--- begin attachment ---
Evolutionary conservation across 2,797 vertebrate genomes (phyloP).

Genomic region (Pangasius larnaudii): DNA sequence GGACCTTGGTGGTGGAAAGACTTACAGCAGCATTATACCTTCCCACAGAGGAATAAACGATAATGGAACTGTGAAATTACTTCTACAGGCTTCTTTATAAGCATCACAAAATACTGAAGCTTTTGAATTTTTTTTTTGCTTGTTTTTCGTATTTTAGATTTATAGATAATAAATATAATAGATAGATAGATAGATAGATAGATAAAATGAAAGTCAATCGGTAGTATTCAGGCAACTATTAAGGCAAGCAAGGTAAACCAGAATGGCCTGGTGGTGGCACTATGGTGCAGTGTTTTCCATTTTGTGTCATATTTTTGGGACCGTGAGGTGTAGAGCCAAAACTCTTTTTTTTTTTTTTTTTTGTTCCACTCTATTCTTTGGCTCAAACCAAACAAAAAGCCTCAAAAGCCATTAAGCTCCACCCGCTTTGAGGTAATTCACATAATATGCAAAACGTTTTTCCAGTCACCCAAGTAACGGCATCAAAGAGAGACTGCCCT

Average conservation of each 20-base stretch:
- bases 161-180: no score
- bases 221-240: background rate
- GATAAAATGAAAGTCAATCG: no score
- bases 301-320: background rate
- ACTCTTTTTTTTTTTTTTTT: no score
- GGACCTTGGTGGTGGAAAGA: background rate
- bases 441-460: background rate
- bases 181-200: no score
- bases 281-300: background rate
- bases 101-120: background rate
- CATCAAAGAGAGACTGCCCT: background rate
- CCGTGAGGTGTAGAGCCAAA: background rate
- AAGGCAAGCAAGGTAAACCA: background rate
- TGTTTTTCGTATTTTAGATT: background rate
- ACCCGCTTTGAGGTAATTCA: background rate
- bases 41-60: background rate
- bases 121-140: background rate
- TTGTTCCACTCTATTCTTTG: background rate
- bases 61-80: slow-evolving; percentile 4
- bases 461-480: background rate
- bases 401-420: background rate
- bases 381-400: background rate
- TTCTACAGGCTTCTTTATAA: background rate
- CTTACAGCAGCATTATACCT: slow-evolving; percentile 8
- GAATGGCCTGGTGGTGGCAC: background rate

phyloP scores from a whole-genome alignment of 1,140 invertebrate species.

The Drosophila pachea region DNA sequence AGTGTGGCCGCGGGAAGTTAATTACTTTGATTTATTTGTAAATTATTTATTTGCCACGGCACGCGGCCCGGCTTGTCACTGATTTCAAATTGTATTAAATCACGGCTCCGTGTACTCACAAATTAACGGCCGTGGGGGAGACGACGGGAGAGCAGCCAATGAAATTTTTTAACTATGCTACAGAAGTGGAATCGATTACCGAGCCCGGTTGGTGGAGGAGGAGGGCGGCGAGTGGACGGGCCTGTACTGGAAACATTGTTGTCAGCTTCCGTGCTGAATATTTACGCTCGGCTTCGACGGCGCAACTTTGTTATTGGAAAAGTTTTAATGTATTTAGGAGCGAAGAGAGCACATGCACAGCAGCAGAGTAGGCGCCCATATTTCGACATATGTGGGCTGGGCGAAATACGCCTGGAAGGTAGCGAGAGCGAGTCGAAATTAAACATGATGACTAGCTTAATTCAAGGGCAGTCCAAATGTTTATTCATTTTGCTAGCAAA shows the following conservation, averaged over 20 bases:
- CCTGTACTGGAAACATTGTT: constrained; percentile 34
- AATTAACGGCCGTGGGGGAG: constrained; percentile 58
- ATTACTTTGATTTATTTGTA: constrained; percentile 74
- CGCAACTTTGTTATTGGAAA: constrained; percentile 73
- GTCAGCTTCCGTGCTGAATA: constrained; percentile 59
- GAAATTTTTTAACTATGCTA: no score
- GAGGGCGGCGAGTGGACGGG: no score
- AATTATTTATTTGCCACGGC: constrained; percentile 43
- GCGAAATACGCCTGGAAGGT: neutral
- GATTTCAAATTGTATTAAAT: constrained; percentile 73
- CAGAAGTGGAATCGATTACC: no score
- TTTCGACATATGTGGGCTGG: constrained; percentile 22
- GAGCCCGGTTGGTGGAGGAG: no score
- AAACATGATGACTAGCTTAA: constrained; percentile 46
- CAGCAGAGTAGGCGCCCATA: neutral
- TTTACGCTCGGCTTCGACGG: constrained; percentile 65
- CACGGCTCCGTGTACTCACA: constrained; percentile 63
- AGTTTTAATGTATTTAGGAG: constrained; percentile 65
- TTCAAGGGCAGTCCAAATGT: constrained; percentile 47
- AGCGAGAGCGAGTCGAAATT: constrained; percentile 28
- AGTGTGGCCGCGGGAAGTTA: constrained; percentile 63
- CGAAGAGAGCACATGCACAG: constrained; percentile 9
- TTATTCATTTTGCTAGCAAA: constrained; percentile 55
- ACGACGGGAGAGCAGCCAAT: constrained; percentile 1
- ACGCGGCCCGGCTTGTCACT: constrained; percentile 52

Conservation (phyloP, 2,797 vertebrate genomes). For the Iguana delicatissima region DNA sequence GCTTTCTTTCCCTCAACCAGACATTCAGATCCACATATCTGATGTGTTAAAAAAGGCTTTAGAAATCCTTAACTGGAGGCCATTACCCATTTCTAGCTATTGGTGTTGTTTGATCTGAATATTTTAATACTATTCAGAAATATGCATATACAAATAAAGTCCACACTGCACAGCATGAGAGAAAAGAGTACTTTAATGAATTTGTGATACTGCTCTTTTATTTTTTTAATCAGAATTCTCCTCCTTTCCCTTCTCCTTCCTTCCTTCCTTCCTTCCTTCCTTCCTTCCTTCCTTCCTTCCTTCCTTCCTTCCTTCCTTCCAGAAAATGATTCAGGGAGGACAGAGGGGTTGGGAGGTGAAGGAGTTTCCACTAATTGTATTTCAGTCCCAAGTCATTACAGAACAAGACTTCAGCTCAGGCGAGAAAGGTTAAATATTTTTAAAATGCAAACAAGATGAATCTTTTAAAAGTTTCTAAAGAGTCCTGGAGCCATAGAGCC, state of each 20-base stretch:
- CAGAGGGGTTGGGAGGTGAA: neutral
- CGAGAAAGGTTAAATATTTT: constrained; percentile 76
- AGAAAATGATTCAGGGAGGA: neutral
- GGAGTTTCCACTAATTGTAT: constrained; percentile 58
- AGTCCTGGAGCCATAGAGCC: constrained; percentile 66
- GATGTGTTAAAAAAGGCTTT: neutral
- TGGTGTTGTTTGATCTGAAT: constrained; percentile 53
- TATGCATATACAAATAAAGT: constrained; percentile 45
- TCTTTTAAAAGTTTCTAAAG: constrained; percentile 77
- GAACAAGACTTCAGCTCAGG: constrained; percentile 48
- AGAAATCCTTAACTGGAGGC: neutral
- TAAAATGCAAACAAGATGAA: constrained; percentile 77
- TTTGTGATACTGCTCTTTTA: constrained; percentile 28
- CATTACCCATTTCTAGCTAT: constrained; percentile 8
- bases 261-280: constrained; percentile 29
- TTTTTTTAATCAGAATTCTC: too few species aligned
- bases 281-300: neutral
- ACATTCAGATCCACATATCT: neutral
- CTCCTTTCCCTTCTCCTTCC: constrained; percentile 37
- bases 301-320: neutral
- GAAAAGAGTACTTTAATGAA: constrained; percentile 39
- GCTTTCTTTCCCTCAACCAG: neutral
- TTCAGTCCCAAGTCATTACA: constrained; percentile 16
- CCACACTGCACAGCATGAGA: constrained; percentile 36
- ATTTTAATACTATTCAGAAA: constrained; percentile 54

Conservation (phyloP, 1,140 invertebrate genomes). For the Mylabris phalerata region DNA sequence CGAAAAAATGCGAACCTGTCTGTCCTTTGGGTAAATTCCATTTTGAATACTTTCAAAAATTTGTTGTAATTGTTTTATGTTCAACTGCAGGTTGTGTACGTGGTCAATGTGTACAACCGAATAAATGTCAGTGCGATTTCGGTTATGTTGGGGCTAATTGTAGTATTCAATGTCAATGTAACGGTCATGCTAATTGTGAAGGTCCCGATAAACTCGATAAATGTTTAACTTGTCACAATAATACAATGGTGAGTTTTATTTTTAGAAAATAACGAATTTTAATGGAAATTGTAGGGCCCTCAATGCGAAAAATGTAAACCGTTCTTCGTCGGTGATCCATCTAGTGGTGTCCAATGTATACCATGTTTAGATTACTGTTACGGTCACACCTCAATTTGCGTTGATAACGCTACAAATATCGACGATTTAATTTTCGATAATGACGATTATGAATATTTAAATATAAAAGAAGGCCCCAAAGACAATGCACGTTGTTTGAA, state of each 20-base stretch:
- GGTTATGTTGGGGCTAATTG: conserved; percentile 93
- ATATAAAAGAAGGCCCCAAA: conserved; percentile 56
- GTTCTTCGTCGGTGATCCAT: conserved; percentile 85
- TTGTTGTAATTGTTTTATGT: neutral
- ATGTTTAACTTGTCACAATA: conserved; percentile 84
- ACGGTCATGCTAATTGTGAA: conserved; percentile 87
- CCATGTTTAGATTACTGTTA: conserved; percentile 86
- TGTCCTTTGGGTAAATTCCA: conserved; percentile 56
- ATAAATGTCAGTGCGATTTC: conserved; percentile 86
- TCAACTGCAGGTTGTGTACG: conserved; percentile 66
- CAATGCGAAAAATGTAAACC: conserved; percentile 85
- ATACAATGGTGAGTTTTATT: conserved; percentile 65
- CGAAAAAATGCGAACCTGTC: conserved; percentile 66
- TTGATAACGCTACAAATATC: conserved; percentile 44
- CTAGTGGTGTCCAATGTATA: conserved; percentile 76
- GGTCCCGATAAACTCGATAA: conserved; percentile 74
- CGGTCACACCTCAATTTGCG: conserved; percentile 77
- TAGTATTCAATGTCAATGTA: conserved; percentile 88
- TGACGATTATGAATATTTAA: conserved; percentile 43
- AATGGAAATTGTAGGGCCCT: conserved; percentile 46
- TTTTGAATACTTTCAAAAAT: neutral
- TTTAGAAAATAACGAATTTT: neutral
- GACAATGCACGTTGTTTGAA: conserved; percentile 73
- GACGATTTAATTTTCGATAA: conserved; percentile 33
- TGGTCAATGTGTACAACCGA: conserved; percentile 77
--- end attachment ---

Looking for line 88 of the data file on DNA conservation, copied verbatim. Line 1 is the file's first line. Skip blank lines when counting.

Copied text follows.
- ACGGTCATGCTAATTGTGAA: conserved; percentile 87